Falling refrigerators dropped from planes plus old car chassis and kegs of nails raining down on innocent civilians during aerial bombardments are cited as some of the Sudanese government's weird war tactics in the "Unity Statement" of Save Darfur, a coalition of over 100 groups including the U. S. Conference of Catholic Bishops.
The bizarre bombings coupled with the more horrifying stratagems of razing villages, raping women, murdering boys, and attacking food and water supplies describe the atrocities perpetrated on villagers by government troops and their shadow military partners known as the Janjaweed. Yet again, the world watches in horror. This time Darfur approaches a tragic genocide similar to Rwanda's a decade earlier.
The quick facts: over 400,000 Darfurian civilians have died — an estimated 150,000 from violent attacks and 250,000 from disease and starvation. About 2.8 million have been displaced within Sudan, and another 250,000 have fled abroad, mainly to Chad where they face further violence. Ninety percent of the villages of Darfur's targeted ethnic groups have been destroyed. Approximately 3.6 million people are dependent on international humanitarian assistance, but a third of those in need are beyond the reach of humanitarian workers.
The bloodletting began in 2003 when rebels from Darfur challenged the government for genuine political representation, investment in their impoverished region and a share of potential oil revenues. Sudan's government, widely considered one of the most repressive regimes in the world, responded by arming and supporting the Janjaweed to fight on its side against the rebel insurgents. The Janjaweed — a colloquialism translated as "horsemen with guns," or "evil horsemen" that represents a mob of armed thugs more than a militia — has rampaged through villages and towns killing and raping. Drawn mainly from pastoral peoples of different tribes, the Janjaweed are attacking the farmers in the Darfur region to gain access to land and water for their herds. The government for its part promotes regional instability to maintain its grip on power and its eye on oil reserves.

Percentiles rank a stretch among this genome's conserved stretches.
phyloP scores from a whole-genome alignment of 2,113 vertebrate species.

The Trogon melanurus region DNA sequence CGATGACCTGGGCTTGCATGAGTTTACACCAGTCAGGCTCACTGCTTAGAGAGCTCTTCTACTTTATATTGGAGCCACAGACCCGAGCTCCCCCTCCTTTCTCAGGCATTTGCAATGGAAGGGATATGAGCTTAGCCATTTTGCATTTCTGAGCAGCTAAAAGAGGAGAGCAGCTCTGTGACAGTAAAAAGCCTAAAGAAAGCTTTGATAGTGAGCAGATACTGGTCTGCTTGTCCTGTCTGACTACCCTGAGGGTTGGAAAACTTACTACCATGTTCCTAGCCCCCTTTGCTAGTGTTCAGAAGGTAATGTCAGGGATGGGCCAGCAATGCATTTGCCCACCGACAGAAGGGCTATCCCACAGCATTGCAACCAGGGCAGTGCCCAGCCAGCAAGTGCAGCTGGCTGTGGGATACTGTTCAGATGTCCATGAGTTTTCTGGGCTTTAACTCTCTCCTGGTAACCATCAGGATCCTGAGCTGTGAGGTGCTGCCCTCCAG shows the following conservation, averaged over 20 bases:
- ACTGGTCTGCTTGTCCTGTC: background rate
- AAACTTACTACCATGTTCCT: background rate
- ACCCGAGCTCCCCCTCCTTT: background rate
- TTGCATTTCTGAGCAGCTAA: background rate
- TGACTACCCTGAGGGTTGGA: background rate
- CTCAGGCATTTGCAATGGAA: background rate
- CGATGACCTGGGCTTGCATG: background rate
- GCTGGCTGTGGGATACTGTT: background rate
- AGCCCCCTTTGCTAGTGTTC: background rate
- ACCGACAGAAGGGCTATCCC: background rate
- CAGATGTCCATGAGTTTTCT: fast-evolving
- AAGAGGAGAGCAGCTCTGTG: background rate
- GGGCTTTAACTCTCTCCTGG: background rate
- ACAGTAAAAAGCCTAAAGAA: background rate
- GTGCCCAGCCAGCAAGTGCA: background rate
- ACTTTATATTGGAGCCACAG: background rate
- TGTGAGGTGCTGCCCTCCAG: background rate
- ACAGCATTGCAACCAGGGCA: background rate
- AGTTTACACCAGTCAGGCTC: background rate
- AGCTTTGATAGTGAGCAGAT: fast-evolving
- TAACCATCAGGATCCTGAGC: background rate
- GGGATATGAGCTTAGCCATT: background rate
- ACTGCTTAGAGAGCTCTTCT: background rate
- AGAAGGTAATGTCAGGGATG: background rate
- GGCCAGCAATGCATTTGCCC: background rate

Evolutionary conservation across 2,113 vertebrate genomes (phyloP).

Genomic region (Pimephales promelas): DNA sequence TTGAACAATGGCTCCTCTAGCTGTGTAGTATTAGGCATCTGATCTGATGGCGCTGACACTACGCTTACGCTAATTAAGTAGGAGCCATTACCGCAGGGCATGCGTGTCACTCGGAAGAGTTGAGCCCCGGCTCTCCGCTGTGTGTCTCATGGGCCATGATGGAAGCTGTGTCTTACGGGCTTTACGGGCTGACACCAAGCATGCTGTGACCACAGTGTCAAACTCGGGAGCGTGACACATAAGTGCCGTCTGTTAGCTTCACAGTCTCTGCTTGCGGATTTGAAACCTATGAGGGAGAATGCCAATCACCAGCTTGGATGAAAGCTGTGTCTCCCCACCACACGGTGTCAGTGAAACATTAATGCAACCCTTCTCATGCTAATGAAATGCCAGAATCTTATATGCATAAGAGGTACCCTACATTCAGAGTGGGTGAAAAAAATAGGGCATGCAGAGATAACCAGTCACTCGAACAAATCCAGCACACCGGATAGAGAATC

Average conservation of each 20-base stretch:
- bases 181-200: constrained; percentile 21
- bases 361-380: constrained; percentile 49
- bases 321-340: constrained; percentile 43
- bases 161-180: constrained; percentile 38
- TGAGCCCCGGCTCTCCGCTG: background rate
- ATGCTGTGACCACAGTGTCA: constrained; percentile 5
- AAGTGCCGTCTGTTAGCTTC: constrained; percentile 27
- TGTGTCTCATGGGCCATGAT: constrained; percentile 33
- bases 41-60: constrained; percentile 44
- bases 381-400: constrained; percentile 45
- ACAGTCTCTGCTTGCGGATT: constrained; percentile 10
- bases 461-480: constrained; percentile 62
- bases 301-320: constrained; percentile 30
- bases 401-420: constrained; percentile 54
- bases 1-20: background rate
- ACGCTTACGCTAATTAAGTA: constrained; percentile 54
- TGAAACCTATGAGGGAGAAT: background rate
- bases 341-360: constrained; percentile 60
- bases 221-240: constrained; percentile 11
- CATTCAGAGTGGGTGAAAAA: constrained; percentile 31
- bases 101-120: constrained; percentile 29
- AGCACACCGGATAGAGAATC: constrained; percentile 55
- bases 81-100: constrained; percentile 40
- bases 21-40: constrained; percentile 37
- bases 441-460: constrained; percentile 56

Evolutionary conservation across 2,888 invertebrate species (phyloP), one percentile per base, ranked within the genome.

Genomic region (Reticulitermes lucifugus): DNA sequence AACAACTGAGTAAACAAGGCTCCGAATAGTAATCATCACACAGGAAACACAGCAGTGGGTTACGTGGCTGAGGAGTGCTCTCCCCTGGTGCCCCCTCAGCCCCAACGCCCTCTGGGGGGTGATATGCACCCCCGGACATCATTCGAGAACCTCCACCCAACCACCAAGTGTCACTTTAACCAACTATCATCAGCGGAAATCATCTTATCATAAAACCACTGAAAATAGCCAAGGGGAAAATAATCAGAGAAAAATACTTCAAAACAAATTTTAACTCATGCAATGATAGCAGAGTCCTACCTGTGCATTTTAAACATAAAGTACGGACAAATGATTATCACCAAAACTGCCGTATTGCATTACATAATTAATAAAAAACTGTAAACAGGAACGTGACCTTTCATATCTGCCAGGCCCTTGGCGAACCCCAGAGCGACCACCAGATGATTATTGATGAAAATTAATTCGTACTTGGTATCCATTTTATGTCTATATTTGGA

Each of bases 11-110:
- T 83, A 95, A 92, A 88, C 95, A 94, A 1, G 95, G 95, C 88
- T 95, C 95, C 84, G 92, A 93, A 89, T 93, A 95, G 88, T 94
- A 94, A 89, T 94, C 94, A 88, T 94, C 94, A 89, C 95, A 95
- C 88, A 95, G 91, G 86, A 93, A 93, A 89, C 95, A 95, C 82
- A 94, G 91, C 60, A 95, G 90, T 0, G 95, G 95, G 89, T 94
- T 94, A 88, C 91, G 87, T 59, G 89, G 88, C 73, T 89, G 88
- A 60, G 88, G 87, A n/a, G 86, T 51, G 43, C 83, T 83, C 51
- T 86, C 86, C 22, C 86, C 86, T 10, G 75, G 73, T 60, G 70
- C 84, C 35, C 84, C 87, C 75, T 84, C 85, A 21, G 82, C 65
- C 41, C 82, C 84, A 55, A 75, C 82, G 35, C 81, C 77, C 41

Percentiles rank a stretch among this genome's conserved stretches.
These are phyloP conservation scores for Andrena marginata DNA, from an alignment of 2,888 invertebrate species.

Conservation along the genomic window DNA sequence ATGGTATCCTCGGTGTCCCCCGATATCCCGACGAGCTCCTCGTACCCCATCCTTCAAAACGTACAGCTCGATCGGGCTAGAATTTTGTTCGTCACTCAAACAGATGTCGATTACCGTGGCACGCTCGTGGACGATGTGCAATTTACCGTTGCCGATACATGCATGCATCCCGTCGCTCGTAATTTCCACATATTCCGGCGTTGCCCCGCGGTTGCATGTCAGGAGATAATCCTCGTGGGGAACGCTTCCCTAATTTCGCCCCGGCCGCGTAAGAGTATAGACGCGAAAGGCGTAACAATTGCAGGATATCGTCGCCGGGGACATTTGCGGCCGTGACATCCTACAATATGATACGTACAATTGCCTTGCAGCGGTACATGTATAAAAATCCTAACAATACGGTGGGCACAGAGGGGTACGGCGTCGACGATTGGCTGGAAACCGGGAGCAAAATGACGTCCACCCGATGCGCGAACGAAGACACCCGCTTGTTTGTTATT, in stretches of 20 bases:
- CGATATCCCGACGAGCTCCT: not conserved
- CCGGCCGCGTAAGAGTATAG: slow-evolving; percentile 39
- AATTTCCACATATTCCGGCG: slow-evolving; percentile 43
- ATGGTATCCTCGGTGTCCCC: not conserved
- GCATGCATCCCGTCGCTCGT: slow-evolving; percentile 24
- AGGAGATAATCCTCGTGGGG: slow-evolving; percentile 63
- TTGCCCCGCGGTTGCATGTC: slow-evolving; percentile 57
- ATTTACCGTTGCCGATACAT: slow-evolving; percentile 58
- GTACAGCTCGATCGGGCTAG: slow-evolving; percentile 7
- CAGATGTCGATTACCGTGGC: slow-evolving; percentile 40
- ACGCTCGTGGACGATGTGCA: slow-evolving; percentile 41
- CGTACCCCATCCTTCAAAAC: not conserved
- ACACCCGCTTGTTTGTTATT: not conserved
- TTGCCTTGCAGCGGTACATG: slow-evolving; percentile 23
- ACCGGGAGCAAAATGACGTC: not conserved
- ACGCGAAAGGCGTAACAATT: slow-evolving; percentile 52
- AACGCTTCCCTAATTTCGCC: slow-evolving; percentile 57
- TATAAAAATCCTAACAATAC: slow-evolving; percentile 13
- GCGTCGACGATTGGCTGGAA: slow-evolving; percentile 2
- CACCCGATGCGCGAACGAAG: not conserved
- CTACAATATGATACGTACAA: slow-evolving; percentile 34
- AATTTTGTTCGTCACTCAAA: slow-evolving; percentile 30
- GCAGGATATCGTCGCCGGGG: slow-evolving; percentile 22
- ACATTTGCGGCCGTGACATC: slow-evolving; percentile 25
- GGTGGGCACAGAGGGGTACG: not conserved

The international community raises largely ceremonial protests while jealously guarding its individual self-interests. The world community has indeed supplied humanitarian aid, but has stopped short of exerting substantive political clout. Critics charge that although the United States has labeled the situation "genocide," behind the scenes it avoids spoiling relationships with Khartoum because it wants useful information about terrorists in the region.
China, on the other hand, derives fully 10 percent of its oil from Sudan. In terms of trade, Sudan represents China's third largest trading partner in Africa and, since the 1990s, China has sold arms and weapons to Sudan. Human rights organizations have reported sighting Chinese-made small arms weapons and military trucks used by government and Janjaweed forces in Darfur.
The enormity of the suffering in Darfur staggers the mind, but Martin Luther King Jr. warns us against "the paralysis of analysis." Save Darfur suggests a few doable steps: 1) send money to appropriate humanitarian relief organizations; 2) divest of companies investing in Sudan; and 3) petition Congress to call on China to pressure the Khartoum government to end the violence.
For people of faith, charity demands we help the victims of Darfur immediately, yet justice beckons us to step back and develop greater foresight to prevent future Darfurs. What are the humanitarian principles that should trigger economic and political responses before a crisis develops, even at the expense of our own self-interest? How can we utilize the International Criminal Court to deter genocide and war crimes? How can we stop looking away when the crisis is not in our own backyard?